Pug – a Noble Little Charmer with a Scrunchy Face and Big Eyes

07.10.2022 - Reading time: 4 minutes

Ein Mops steht auf einer Wiese und schaut aufmerksam

"A life without a pug is possible. But pointless," said Loriot. And with good reason: the pug is a lively charmer and loyal companion, yet loving and affectionate. You cannot resist its scrunchy face and big eyes. But do not be fooled: pugs know how to pull out all the stops to wrap their humans around their paws.


Newsletter Pug

Society and companion dog
up to 32 centimetres shoulder height
6.5 to 9 kg
curled tail, short, round head, slight underbite, robust, compact build
slightly protruding
button or rose ears
Coat and colour
Structure short, soft, smooth; colours beige, black, apricot, white or silver with black face mask
Special features
Sensitive to heat and physical exertion
affectionate, funny, brave and agile
daily brushing, special care for ears and skin folds necessary
prone to respiratory and eye diseases

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The emperor's little dog

The Pug is an aristocratic dog. Its origins go back 2,000 years to China, where as an “emperor’s dog” it could only be kept by monarchs. Pugs arrived in Europe in the 16th century via Dutch traders. Here they soon became extremely popular in aristocratic circles – Queen Victoria kept a whole pack of pugs. As a fashionable animal, the droll dog quickly became en vogue in fine ladies’ circles. At the same time, the breed began to degenerate, since the pug as a live accessory in the salons was not leading a dog’s life appropriate to its species. At the end of the 19th century, interest in the pug faded; currently, however, it is experiencing a revival.

The pug - character

Small, but bold: pugs tend to have delusions of grandeur when confronted with other dogs. They plod through the world with basic confidence and react sensitively to moods. The pug does not tolerate loneliness, it wants to be involved everywhere. If it feels left behind, it shows it: it communicates with its humans with facial expressions, gestures and its sound repertoire of grunts, snorts and grumbles. Pugs are intelligent, but also headstrong and occasionally stubborn. Consistent training is indispensable from puppyhood.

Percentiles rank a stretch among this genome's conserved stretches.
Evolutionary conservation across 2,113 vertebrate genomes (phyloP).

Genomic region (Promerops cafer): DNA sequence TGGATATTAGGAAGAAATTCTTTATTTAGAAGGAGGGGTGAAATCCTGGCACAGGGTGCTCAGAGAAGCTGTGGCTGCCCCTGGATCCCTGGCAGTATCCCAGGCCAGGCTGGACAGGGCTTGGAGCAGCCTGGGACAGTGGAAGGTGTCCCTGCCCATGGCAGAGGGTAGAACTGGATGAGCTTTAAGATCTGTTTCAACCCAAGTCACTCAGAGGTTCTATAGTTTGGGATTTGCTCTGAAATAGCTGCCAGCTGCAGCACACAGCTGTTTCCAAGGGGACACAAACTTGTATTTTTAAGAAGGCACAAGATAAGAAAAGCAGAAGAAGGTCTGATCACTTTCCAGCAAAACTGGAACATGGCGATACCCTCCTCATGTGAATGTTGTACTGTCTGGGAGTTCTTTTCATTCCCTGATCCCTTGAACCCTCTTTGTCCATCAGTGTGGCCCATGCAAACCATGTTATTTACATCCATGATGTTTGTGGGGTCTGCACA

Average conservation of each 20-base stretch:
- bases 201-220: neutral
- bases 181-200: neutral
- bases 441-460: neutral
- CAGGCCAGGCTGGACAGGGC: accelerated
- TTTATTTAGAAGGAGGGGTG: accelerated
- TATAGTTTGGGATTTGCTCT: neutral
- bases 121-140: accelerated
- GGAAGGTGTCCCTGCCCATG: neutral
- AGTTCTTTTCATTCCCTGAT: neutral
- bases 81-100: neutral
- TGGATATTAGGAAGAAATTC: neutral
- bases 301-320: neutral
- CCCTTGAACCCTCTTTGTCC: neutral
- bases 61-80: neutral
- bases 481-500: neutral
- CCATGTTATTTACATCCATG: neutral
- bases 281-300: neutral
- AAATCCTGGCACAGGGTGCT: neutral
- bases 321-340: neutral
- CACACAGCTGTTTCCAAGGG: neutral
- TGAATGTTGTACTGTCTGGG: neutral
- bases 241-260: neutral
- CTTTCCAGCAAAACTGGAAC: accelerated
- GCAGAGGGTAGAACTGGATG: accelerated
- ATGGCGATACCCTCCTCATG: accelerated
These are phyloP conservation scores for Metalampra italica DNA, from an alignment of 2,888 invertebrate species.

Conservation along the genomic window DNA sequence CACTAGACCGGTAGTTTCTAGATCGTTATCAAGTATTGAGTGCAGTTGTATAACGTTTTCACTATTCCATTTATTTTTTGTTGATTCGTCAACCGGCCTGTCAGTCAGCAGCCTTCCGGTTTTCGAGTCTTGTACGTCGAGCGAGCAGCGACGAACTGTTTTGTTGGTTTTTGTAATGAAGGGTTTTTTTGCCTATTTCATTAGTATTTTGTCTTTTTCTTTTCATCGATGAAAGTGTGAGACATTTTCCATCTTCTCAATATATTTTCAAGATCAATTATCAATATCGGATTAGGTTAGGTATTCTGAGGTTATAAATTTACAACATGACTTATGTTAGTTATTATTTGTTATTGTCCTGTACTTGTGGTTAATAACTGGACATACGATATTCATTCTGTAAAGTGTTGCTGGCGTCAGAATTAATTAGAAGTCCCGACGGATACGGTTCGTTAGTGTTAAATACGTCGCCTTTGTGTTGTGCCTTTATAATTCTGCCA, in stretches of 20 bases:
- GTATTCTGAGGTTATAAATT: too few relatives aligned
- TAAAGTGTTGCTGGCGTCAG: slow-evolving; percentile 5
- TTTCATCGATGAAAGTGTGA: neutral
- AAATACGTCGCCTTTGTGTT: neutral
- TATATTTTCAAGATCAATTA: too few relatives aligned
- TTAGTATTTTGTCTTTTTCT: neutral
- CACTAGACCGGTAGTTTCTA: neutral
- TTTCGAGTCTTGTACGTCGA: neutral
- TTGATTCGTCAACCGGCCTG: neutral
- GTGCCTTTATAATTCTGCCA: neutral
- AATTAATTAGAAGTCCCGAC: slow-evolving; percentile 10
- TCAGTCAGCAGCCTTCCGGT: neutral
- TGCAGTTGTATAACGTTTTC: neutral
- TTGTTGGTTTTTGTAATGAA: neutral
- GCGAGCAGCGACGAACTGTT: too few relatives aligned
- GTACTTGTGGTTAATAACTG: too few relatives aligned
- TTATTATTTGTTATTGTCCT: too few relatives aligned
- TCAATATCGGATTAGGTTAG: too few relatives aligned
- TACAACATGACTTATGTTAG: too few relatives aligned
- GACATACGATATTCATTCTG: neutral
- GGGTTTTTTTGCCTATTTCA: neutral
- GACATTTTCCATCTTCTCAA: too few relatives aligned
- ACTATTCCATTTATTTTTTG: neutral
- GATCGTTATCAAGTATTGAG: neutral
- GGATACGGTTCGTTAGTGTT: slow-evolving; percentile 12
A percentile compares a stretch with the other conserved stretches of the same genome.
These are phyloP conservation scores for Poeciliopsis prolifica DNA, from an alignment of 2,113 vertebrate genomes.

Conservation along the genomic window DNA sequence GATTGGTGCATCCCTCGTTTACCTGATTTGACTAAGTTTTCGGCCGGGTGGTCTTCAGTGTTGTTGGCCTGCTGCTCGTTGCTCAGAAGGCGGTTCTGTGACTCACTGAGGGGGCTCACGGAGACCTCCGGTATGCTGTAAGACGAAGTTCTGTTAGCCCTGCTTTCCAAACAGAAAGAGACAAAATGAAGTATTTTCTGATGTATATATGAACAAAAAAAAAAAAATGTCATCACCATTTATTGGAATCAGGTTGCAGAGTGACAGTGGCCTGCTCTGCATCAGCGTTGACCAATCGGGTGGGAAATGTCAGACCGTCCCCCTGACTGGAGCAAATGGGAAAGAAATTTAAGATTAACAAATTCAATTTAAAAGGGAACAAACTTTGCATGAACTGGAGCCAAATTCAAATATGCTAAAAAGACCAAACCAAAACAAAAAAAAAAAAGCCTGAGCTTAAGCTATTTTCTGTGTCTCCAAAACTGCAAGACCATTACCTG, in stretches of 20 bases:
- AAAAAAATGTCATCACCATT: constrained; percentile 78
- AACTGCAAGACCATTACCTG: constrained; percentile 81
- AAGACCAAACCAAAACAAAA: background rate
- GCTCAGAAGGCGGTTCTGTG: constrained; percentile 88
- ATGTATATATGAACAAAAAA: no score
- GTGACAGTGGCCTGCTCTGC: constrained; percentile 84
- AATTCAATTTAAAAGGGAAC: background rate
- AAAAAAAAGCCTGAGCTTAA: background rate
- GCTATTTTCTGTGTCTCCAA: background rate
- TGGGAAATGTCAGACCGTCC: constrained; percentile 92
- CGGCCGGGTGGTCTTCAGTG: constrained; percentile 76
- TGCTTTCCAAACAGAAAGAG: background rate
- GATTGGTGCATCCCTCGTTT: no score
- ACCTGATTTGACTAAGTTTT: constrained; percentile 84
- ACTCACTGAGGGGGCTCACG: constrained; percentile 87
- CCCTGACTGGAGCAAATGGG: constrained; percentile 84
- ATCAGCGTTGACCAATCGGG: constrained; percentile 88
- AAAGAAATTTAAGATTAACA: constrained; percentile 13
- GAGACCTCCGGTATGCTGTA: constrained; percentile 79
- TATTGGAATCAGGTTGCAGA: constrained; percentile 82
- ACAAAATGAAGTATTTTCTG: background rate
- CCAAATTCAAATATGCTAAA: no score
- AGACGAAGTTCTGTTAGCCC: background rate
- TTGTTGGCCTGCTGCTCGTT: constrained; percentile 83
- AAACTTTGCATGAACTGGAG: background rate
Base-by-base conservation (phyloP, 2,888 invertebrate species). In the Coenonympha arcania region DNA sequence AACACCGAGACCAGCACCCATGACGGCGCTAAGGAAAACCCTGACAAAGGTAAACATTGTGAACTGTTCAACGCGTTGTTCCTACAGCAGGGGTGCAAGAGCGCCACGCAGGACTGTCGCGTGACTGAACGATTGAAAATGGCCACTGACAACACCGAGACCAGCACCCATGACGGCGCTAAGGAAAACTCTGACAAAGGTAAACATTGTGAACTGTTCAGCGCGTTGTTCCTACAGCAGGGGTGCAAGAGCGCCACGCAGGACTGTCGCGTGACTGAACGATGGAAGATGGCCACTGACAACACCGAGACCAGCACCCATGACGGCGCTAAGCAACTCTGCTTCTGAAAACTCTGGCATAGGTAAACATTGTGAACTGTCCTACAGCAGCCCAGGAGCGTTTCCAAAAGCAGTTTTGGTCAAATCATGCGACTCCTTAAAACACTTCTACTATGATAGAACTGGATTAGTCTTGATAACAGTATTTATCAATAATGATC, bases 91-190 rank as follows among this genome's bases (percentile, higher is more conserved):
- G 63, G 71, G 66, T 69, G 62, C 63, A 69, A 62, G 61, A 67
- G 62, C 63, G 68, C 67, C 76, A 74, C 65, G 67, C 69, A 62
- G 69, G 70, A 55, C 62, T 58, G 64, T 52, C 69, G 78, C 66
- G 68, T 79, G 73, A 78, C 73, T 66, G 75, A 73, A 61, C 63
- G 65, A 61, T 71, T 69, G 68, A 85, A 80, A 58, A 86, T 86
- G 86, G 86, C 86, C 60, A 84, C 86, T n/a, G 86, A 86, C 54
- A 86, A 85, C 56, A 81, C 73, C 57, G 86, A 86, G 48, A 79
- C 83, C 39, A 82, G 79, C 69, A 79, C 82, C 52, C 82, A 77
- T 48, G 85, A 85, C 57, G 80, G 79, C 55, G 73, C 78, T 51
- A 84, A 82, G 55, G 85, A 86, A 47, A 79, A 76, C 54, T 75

The pug as a pet dog

Ein Mops liegt am Boden

With a shoulder height of up to 32 cm, the pug is one of the so-called mini-Molossus breed. It was not born to be a sporting or guard dog, but made a career for itself in other areas. It is an ideal social dog, especially for senior citizens. Its affection and need for physical contact predestine it for this. Due to its small size, it is well suited as a city and flat dog. The pug is also a good choice for dog beginners and gets along well with children and other pets. Pugs like water, balancing and retrieving games, but are by no means sporty. Jogging or running by a bike is not for them. They much prefer ground-based doggy pleasures such as extensive digging and romping. The pug loves to climb sofas and elevated points. However, climbing stairs is unhealthy; it is better to carry you pet than to make it walk.

Pug health and care

The care of this dog breed is demanding. The coat, mostly in the pug colours beige or black, is easy to care for. Regular brushing is necessary, however, because the pug tends to shed. The face requires extensive care: the skin folds must be kept clean and supple, and special care products are available from the vet for the ears. Regular cleaning of the eyes and nose is also a must. In addition, pay attention to a balanced diet: pugs tend to be overweight, which they cannot compensate for through exercise.

Due to its short nose, the animals have a breeding-related predisposition to respiratory diseases. Breeders today are trying to give the pug a little more “nose” again. The protruding eyes cause problems with the cornea. About one in one hundred pugs suffers from Pug Dog Encephalitis, an inflammatory disease of the central nervous system. Make sure you buy your pug from a reputable breeder and also find out about the parents! You will then probably enjoy your pug for a long time.

Important note on the cultivated breed

The “Qualzuchtgutachten” (expert report on torture breeding), drawn up in 1999 on behalf of the Federal Government and with the cooperation of the German Animal Welfare Association, recommends a breeding ban for hairless, extremely short-headed breeds (so-called brachycephalic breeds) and others in which extremes in body structure (very long back, severely bent legs, spinal changes, excessive fur growth, etc.) make a healthy life impossible.

As a responsible pet owner, who naturally attaches great importance to a healthy, unimpaired life for his four-legged friend, these indications should definitely be taken into account when deciding on a suitable breed, just as the question of excellent character traits.




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